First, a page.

Waldorf Method of Teaching

The Waldorf method of teaching is a unique educational strategy which aims to create well-rounded students through a broad curriculum, including academics, art and music education, physical education, and emotional and social education. The stated goal of the Waldorf Method is to produce individuals able to create meaning in their own lives.

The Waldorf educational system was created nearly a hundred years ago by Rudolf Steiner, an Austrian philosopher and scientist. Steiner was familiar with a philosophy known as anthroposophy, the idea that children who consciously cultivate independent thinking will be more ready to handle the important natural and spiritual questions with which philosophers and scientists are concerned. The Waldorf education was devised to be responsive to the needs of childhood, including allowing children to set their own pace and use their imagination and creativity.

The Waldorf method encourages a broad curriculum. Teachers are encouraged to explore new topics and allow themselves to be guided by the exploration of the students. This type of teaching encourages learning for the sake of learning, instead of for the sake of passing an exam or scoring well on grading rubrics. There are no grades given in a Waldorf elementary school.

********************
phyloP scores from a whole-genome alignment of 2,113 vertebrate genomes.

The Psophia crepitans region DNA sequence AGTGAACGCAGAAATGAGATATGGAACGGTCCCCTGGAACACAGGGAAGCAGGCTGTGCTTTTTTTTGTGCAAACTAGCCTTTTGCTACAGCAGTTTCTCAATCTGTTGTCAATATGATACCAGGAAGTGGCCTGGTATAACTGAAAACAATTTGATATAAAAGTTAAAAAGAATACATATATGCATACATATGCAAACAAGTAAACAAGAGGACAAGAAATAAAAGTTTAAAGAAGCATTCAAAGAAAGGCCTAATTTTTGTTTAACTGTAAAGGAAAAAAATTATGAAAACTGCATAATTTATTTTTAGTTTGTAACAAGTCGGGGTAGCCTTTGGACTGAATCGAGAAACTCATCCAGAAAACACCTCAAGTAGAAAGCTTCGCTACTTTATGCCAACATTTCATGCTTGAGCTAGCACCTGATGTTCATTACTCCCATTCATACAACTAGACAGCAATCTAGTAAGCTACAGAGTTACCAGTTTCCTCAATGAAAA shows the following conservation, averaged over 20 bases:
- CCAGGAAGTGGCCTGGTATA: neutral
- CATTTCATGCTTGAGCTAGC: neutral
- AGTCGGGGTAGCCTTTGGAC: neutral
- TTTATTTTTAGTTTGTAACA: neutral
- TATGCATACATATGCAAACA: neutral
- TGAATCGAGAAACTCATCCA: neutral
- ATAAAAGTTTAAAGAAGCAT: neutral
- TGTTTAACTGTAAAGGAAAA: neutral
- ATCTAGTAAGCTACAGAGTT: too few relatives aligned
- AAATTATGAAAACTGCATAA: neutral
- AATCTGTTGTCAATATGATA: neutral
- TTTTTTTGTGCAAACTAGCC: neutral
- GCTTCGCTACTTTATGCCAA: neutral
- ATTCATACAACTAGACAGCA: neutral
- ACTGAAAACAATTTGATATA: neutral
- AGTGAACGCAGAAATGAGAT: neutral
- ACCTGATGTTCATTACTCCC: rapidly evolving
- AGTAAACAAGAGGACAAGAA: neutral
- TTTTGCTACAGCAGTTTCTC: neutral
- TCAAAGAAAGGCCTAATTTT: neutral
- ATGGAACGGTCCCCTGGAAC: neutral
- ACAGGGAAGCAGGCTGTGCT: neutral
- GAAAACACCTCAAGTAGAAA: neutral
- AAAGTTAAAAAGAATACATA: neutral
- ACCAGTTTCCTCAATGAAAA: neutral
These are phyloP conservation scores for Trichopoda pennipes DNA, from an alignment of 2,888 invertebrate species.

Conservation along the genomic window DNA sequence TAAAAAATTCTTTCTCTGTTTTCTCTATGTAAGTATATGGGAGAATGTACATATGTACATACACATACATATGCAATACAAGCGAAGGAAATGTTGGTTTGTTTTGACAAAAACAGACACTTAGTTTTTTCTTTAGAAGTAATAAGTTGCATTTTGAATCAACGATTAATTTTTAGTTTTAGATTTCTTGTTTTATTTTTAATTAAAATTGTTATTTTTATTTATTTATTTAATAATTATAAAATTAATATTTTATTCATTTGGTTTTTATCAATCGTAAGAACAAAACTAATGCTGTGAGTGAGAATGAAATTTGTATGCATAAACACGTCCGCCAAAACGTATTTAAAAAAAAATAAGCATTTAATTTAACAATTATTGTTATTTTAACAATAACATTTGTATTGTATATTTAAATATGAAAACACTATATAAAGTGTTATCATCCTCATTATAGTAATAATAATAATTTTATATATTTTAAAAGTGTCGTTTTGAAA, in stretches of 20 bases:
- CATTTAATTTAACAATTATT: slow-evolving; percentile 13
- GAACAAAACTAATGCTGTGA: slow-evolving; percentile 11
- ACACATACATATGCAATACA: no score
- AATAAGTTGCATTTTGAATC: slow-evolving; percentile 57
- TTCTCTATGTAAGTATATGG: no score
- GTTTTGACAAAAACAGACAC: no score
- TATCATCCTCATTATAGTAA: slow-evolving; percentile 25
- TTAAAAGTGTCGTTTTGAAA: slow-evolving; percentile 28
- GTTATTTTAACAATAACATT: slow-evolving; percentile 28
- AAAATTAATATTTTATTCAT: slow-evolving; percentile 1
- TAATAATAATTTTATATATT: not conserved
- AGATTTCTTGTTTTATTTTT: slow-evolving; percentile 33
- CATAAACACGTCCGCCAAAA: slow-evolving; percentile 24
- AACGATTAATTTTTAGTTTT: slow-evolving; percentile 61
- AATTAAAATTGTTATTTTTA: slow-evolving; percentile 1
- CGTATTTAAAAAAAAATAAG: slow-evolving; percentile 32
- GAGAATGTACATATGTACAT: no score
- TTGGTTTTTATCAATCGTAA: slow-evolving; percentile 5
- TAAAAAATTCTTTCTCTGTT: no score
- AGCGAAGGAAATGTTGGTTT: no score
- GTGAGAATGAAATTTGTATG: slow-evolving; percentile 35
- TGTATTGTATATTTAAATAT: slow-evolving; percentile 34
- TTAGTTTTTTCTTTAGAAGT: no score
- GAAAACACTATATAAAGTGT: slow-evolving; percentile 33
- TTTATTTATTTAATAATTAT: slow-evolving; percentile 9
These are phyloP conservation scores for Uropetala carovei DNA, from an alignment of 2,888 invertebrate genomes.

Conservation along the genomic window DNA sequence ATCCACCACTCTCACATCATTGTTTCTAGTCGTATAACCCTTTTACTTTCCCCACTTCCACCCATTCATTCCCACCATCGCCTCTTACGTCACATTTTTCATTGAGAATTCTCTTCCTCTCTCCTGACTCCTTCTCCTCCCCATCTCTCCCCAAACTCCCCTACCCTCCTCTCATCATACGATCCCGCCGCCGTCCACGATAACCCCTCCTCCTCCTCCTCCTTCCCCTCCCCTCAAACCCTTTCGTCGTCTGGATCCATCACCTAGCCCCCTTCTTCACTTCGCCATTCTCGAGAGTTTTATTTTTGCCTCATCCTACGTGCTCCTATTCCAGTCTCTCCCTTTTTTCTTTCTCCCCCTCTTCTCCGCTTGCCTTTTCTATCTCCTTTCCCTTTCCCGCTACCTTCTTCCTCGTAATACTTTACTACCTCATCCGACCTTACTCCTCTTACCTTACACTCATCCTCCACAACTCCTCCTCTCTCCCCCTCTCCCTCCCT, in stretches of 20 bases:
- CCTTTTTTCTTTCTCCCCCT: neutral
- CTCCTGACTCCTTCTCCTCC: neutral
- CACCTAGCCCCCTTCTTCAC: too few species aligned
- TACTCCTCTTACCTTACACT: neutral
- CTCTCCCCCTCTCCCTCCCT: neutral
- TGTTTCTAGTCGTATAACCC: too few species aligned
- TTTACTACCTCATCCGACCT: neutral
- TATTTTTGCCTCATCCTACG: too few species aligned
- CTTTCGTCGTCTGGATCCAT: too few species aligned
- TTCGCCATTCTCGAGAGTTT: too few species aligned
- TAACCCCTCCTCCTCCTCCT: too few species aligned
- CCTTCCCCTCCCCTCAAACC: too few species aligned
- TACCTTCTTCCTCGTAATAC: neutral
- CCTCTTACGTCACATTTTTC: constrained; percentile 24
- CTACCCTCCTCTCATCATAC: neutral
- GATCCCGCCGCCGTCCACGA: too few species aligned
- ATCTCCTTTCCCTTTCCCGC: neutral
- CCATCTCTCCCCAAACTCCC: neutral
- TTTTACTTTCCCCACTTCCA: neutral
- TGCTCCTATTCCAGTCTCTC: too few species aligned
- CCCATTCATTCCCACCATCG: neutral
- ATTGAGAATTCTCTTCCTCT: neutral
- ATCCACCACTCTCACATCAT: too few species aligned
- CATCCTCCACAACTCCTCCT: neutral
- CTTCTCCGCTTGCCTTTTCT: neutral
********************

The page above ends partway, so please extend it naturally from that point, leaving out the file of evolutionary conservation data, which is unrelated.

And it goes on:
There are several other differences between the Waldorf Method and other traditional teaching methodologies. First, academic education is de-emphasized. In fact, the types of education which are routinely cut from public school budgets are often the crux of a Waldorf education. These include education in art, music, and foreign languages. Children are encouraged to learn to play musical instruments, knit, crochet, and draw. Additionally, the Waldorf Method uses no textbooks until sixth grade. Instead, elementary school children keep a journal where they record their experiences and what they have learned.

Is it really a good idea to forgo academic education, like reading, until the second grade? Waldorf educators believe so. Instead of teaching children to read when they are five or six years old, instead, teachers tell fairy tells and read stories to children. This encourages oral mastery before reading education begins. In the Waldorf curriculum, writing is taught before reading. The alphabet is explored as a way to communicate with others through pictures. This allows writing to evolve out of the art and doodles of children, instead of from their ability to read and reproduce written content.

Waldorf schools are safe and nurturing environments where children can enjoy their childhood and be protected from harmful influences of the broader society. Instead of being run by administrators concerned with economic or political motives, Waldorf schools are primarily run democratically by the teachers. Waldorf schools consistently produce strong, independent thinkers, and for this reason, the Waldorf educational model is still used in schools around the world.

More Information On the Waldorf Method

Waldorf Professional Development